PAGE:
what is it like being queer in south korea?

We spoke to members of the LGBTQ community about challenges they face and how they're pushing for inclusivity.

by i-D Staff
|
21 August 2017, 8:12am

A version of this article was originally published by i-D Mexico.

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What do you do?
I'm a drag queen.

Do you think the LGBT scene in Seoul is becoming more active?
Definitely. The queer festival that takes place every summer in Seoul [Korea Queer Cultural Festival] improves every year; The queer parade [Daegu Queer Festival] in Daegu is also quite large. There are drag queens from abroad such as Kim Chi who come to perform.

What is the most difficult thing about being LGBTQ in South Korea?
That people don't understand what drag is about, so drag queens are just considered to be 'men dressed as women'.

What can others do to support the LGBT community in your city?
People can participate by going to events related to the LGBTQ community like the drag queen shows and Pride marches.

Finish this sentence: The best thing about living in Seoul is... The kimchi. Kimchi is the very essence of Koreans. Kimchi is so special to us that when international dancer Pina Bausch made a dance piece, called Rough Cut, she used kimchi as a theme for her work. It's that important.

Punta, 21 and Ryoo, 21

What do you do?
Punta: I draw. I do a lot of things, design, illustration drawings, but my main work is tattooing. I established the feminist/queer tattooist group named Felis Ink.
Ryoo: I draw and I'm also learning how to tattoo.

Is the LGBTQ scene in Seoul is more active these days?
Punta: Definitely more than the past. It's more out there in the open than before. We have a long road ahead of us for better LGBTQIA rights -- considering the way the media treats queer people.

Ryoo: Absolutely, but only in limited areas. In Seoul I feel that the LGBTQ culture is blooming. In the areas of Itaewon and Hongdae it's easy to see queer people on the streets. I feel as if I blend in with them.


What is the most difficult part of being LQBTQ in South Korea?
Punta: There are a lot of people who hate the queer community. There are a lot of people with prejudices. There was a queer hate rally in the middle of Seoul this year.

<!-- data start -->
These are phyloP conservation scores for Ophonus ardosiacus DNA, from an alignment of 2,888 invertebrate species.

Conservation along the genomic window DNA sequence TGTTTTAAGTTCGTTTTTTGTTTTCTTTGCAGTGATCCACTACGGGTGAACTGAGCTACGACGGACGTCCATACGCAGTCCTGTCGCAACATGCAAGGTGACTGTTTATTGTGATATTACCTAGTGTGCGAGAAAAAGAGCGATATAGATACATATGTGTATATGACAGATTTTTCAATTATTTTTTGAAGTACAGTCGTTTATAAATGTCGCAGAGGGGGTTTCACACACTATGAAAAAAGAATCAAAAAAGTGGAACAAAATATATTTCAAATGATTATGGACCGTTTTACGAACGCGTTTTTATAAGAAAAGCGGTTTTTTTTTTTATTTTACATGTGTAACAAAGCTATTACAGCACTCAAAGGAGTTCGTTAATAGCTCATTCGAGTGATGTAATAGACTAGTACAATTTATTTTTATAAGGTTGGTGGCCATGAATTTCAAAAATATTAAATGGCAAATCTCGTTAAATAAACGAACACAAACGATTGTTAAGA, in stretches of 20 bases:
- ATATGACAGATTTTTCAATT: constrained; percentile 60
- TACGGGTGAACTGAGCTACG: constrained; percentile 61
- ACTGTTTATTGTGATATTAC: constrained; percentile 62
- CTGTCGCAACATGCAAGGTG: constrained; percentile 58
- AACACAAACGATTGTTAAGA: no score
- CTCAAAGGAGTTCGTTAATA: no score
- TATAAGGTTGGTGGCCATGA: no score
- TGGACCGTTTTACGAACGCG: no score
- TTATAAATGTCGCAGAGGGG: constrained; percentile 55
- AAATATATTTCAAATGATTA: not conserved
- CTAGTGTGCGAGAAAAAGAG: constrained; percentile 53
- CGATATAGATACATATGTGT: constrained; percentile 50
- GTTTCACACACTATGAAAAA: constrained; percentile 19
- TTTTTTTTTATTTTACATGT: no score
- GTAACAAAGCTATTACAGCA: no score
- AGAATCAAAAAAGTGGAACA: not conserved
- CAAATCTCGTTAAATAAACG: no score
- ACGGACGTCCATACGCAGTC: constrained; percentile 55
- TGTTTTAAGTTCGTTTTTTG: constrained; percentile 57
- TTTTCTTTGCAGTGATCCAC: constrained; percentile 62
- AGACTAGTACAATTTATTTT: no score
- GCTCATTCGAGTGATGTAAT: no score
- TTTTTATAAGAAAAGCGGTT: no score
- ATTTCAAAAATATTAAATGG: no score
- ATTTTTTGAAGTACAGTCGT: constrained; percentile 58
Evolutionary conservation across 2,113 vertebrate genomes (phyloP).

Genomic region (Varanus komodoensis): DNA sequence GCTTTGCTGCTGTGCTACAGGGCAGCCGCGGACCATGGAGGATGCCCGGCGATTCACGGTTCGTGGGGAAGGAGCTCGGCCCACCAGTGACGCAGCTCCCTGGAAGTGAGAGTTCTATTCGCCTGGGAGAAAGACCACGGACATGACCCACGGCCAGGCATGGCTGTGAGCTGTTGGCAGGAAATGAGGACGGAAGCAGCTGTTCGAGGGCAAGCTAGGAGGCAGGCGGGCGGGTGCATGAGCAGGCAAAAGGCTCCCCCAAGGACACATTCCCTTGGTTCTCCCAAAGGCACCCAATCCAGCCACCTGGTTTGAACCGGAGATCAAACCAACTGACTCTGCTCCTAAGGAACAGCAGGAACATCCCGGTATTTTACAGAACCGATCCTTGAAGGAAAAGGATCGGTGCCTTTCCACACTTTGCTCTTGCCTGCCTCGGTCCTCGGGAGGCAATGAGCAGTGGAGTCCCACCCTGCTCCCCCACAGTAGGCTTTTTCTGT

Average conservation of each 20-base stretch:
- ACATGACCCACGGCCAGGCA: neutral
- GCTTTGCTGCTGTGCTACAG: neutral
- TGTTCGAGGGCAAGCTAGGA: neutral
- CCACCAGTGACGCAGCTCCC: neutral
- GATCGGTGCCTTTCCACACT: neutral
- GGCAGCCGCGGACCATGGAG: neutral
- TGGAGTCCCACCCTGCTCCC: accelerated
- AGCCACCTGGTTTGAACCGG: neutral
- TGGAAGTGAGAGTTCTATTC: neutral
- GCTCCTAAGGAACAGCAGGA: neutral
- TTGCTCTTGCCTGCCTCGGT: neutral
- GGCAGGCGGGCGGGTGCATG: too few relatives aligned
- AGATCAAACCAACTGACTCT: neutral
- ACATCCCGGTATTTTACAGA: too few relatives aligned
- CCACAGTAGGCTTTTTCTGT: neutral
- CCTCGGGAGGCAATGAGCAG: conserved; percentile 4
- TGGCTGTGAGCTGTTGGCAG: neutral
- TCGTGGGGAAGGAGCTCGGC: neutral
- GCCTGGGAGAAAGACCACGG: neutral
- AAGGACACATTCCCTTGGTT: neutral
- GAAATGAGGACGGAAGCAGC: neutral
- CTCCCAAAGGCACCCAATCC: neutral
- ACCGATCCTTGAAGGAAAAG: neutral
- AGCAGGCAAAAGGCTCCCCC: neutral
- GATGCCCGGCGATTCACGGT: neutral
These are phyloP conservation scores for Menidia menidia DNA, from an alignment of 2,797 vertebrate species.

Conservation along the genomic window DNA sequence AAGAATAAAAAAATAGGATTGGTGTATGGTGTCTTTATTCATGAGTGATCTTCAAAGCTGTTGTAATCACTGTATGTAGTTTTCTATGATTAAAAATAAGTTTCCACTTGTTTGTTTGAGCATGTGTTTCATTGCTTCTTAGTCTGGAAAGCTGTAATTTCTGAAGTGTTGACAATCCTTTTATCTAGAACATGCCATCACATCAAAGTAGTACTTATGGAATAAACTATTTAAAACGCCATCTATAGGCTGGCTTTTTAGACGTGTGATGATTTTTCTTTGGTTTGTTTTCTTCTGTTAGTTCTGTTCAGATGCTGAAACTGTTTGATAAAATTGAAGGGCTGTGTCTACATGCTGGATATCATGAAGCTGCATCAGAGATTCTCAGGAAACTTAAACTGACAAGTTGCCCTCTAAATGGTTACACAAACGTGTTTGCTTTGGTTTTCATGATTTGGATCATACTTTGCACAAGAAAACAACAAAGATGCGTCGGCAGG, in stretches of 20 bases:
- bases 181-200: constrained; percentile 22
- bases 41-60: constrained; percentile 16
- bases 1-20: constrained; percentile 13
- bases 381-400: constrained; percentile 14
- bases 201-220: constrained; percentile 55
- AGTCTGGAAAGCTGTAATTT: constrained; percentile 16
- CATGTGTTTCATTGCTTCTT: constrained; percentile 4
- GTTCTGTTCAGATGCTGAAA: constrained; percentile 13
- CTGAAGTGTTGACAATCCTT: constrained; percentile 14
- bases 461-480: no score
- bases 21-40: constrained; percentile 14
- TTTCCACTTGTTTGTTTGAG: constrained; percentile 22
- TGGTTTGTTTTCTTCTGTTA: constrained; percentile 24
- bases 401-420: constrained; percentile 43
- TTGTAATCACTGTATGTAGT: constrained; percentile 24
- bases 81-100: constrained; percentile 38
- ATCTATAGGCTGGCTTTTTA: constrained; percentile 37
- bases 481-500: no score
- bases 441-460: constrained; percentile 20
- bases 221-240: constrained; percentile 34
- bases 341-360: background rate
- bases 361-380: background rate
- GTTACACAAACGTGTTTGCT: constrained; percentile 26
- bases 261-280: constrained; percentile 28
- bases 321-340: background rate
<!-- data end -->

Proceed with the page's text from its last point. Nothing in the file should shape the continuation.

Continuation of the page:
Ryoo: I have a lot of conservative Christian friends. I find it impossible to come out to them. There's a lot of false information out there about the LGBTQIA community, and not a lot of representative media to show who we really are. It's just a really bad cycle of not being able to educate them with the right information, and them thinking that I'm some kind of sex addict.

What actions can everyone do to make things better for LGBTQ people in your city?
Punta: A recent survey showed that most Koreans don't know any LGBTQIA people -- which means that Korea is an extremely hard society to come out of the closet. However, we should keep on making our voices heard. The process will be painful and it won't be easy -- but we will survive and fight through this.
Ryoo: Accepting people for who they are and acknowledging the fact that it's a matter of survival for us in this city.


Dozin Lee, 30

What do you do?
I'm a graphic designer. I'm also publisher of the gay magazine DUIRO and I run an LGBT community space called Freckles.

Do you think the LGBT scene in Seoul is more active these days?
We are not seeing any visible change at this point, but our generation expects more. The younger generation are using social media as their channel. Skilful LGBTQIA Youtubers and podcasters are approaching people's lives in a more casual way. These kinds of things are changing negative images of LGBTQIA. People were just scared of the queer community because they were scared of the unknown.

What is the most difficult thing about being LGBTQ in South Korea?
Relationships with parents. In east Asian countries it's hard to exist outside of a group, as an individual. Coming out of the closet can break the peace of families. Because of the economic situation in Korea, it's harder for people to be independent in their twenties and even thirties. This makes it harder for people to come out because they're still under the influence of their parents. Their sexual identity can be a burden on their close relationships.